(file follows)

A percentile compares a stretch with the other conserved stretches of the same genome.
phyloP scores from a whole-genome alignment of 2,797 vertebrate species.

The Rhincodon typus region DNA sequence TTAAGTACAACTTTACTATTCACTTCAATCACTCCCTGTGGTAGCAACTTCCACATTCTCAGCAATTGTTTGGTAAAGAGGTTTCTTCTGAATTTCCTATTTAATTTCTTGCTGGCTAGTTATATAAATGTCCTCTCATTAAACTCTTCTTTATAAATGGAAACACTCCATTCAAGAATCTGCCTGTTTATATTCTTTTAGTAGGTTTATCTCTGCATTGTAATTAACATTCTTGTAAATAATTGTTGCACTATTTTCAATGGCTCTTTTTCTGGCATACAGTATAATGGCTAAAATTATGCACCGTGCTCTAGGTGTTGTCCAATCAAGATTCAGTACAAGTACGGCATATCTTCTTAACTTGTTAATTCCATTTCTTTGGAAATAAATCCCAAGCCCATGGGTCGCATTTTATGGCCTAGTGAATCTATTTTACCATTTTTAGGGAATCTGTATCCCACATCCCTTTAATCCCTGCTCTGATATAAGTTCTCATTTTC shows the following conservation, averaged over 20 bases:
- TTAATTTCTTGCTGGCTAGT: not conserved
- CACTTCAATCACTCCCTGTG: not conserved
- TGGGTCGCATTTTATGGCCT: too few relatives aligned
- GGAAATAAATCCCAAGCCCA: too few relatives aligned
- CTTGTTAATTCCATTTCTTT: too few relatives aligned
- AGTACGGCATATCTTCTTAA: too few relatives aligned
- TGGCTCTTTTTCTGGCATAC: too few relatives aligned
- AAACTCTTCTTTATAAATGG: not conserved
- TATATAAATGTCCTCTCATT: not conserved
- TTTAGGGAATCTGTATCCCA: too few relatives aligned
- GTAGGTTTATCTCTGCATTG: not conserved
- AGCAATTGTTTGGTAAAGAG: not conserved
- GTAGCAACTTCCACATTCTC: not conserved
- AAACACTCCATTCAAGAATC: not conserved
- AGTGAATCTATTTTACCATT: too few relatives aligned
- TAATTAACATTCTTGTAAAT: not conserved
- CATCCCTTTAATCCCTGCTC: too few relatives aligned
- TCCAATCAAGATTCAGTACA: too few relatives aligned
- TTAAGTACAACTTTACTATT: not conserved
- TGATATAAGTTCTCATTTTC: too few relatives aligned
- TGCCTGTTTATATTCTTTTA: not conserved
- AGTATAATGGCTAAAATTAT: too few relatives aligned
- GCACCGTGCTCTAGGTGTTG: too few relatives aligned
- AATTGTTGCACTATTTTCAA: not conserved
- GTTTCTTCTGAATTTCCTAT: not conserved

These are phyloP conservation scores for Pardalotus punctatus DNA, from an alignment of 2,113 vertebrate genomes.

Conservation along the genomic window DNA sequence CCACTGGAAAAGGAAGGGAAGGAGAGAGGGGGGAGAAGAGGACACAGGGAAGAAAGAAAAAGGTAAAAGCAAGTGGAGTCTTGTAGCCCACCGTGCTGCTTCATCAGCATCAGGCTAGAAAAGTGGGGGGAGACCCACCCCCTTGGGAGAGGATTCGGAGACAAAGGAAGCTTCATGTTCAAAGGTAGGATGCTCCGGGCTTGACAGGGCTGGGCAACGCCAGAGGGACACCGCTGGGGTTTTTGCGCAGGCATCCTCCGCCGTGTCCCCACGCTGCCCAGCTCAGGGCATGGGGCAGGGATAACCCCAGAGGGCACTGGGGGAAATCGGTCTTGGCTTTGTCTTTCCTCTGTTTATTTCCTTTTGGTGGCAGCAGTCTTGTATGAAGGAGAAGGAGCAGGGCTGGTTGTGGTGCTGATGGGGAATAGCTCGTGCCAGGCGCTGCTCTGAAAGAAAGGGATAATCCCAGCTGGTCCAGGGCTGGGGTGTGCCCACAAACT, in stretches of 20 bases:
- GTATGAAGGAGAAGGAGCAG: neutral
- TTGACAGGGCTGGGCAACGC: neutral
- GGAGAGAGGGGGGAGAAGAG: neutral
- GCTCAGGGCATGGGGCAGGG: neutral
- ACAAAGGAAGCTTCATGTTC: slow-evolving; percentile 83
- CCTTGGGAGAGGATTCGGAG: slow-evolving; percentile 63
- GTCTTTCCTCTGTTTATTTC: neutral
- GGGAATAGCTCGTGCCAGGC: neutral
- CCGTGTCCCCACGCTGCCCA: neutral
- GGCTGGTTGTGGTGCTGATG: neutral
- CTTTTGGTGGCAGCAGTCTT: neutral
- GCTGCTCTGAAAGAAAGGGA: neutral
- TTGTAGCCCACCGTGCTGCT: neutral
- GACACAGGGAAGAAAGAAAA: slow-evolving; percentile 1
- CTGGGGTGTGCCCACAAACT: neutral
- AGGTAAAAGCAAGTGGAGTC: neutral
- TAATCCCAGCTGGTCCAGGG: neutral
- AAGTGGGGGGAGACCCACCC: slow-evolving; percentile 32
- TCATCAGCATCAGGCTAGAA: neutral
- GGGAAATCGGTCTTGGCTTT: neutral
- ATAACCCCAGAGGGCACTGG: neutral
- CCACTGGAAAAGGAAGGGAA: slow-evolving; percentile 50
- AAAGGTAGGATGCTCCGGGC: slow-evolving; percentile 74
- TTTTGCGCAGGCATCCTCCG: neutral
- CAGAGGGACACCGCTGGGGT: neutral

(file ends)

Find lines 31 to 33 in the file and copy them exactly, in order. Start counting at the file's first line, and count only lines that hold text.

- GTATGAAGGAGAAGGAGCAG: neutral
- TTGACAGGGCTGGGCAACGC: neutral
- GGAGAGAGGGGGGAGAAGAG: neutral